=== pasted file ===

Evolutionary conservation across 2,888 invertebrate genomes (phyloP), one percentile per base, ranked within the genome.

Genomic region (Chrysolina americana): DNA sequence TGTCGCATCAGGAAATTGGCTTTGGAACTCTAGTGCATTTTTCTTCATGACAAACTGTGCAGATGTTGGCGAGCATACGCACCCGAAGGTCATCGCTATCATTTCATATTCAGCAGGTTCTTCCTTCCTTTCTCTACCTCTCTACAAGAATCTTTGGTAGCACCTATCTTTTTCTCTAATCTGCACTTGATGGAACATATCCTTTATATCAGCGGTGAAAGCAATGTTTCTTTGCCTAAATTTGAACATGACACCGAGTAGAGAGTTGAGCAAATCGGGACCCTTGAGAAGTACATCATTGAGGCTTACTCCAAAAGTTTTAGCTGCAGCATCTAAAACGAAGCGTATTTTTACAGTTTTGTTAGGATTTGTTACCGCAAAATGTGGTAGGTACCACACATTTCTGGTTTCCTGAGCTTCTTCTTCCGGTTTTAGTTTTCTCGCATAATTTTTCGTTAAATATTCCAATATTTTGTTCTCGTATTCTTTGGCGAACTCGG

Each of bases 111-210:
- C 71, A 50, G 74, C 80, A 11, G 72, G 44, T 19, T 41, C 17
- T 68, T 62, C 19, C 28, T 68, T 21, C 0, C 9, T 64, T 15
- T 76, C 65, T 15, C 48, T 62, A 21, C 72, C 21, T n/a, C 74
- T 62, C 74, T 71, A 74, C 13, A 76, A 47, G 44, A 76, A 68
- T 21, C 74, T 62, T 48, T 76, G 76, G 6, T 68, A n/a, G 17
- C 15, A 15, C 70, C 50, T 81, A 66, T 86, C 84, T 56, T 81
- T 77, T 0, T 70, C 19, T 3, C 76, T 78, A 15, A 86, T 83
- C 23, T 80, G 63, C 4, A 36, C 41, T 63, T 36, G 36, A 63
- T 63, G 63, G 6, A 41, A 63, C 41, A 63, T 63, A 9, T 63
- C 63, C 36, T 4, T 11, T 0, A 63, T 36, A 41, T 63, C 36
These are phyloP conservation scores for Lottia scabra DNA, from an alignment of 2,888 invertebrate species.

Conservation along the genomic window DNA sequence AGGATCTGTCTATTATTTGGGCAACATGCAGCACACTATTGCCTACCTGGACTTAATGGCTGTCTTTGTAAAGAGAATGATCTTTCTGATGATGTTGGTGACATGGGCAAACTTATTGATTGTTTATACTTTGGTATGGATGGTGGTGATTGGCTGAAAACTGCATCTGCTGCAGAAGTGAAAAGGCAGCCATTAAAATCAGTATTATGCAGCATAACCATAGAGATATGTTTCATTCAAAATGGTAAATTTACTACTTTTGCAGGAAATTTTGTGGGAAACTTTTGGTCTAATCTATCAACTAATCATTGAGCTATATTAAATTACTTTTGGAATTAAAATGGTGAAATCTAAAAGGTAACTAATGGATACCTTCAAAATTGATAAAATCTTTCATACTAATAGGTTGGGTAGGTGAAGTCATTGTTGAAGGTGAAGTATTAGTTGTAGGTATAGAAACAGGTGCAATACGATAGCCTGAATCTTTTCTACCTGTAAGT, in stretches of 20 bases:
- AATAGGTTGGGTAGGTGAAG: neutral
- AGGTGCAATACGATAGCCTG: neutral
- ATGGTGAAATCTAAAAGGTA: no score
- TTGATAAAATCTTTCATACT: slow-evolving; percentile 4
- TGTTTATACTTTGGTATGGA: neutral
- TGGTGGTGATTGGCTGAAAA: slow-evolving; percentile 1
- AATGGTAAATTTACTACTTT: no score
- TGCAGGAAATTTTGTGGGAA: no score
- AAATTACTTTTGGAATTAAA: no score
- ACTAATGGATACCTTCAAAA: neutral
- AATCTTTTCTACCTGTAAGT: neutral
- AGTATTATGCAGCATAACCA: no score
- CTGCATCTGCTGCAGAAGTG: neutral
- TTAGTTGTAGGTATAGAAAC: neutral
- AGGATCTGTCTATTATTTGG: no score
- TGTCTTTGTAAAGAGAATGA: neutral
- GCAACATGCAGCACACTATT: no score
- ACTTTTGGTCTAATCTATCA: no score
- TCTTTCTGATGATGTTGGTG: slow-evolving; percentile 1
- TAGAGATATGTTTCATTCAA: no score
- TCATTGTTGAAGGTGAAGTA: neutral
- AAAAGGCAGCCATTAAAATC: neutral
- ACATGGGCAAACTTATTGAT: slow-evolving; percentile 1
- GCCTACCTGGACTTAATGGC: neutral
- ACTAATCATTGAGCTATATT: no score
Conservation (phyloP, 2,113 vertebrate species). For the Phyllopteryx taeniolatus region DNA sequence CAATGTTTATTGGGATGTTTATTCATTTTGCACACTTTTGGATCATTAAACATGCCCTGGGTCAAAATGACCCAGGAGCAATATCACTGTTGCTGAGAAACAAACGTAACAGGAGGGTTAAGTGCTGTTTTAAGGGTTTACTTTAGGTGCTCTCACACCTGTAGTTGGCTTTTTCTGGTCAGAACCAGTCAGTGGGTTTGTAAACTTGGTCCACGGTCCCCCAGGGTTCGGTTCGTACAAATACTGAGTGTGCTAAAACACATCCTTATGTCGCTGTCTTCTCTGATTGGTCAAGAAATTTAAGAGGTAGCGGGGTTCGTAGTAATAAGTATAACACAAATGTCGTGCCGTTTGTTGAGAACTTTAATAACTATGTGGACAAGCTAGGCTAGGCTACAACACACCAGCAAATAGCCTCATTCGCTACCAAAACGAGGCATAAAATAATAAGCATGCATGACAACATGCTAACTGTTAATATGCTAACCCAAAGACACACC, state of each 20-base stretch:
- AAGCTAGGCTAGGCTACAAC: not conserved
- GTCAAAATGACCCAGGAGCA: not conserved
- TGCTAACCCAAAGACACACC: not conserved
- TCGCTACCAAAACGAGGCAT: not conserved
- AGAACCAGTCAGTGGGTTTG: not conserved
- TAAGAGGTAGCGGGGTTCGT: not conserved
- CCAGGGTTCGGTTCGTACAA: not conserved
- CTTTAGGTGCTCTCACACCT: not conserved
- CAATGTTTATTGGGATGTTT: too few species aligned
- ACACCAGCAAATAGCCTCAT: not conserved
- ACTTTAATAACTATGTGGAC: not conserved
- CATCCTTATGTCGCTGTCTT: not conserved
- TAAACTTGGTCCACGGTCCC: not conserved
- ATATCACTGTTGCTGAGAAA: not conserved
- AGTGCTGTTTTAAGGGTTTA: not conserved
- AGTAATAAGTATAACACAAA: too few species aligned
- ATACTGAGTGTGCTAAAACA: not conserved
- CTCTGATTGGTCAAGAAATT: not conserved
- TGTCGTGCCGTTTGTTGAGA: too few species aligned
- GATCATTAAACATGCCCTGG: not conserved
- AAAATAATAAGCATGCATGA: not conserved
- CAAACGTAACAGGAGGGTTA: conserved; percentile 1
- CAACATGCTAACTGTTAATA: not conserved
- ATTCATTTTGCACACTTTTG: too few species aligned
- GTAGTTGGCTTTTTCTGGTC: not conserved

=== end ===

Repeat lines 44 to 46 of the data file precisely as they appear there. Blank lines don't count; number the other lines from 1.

- TGCTAACCCAAAGACACACC: not conserved
- TCGCTACCAAAACGAGGCAT: not conserved
- AGAACCAGTCAGTGGGTTTG: not conserved